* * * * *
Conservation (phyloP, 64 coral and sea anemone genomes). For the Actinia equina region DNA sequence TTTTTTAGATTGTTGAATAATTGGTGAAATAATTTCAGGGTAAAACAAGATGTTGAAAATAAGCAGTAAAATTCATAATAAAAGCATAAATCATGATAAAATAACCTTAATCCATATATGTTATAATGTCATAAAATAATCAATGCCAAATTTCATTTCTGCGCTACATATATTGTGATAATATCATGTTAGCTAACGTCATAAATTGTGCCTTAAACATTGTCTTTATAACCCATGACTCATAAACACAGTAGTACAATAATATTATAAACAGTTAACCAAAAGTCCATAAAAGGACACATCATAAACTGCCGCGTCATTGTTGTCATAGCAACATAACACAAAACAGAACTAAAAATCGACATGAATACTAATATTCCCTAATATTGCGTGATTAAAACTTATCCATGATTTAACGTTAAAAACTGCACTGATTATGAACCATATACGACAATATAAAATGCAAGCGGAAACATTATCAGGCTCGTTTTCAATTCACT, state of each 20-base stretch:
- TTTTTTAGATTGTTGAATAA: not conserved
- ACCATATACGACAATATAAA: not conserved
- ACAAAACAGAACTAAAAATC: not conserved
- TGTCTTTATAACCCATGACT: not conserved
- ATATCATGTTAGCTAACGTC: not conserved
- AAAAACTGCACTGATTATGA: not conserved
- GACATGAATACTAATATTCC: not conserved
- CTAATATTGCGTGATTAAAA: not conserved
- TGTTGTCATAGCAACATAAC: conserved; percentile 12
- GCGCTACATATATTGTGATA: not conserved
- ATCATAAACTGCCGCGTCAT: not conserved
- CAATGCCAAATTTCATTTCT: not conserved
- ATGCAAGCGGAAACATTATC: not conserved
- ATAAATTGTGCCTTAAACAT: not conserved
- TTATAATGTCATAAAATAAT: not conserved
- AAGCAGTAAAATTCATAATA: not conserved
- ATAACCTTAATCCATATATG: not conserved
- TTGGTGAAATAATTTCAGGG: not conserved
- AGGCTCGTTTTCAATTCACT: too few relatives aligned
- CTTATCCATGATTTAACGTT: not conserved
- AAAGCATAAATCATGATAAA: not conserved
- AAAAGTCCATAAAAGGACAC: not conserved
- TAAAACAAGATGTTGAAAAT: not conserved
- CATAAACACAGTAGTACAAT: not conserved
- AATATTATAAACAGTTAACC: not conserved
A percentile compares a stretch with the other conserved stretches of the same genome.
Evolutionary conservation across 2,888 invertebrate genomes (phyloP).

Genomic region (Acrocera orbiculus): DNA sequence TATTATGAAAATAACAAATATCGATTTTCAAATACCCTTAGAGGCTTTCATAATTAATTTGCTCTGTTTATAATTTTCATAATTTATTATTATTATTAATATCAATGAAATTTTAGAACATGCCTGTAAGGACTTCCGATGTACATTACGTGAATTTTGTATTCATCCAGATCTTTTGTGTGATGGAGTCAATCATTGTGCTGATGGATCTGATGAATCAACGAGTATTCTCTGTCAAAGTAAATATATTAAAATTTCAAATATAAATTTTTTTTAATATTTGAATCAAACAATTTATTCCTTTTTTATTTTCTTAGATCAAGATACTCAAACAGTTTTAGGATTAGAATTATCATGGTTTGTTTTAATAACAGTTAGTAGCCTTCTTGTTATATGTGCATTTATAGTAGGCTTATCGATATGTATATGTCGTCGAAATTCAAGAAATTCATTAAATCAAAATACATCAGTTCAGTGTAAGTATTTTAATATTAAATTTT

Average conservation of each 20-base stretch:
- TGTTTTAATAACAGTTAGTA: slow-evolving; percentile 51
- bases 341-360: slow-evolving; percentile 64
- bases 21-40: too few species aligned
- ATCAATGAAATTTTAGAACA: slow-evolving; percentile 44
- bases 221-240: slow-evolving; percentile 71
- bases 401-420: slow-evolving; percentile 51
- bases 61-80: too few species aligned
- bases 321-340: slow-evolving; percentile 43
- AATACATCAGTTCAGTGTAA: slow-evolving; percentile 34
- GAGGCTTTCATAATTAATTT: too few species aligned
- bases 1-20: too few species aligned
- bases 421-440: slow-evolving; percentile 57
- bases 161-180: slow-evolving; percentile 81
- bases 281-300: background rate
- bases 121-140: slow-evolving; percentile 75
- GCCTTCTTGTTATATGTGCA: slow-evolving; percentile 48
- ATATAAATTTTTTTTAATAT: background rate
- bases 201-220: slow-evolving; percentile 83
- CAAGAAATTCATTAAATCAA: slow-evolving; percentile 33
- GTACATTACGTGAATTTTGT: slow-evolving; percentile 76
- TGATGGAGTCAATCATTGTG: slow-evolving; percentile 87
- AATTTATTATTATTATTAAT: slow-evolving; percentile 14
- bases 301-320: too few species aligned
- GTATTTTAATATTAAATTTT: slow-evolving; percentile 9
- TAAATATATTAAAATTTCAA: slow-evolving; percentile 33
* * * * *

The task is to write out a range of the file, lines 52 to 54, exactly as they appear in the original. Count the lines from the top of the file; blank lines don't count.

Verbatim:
- AATTTATTATTATTATTAAT: slow-evolving; percentile 14
- bases 301-320: too few species aligned
- GTATTTTAATATTAAATTTT: slow-evolving; percentile 9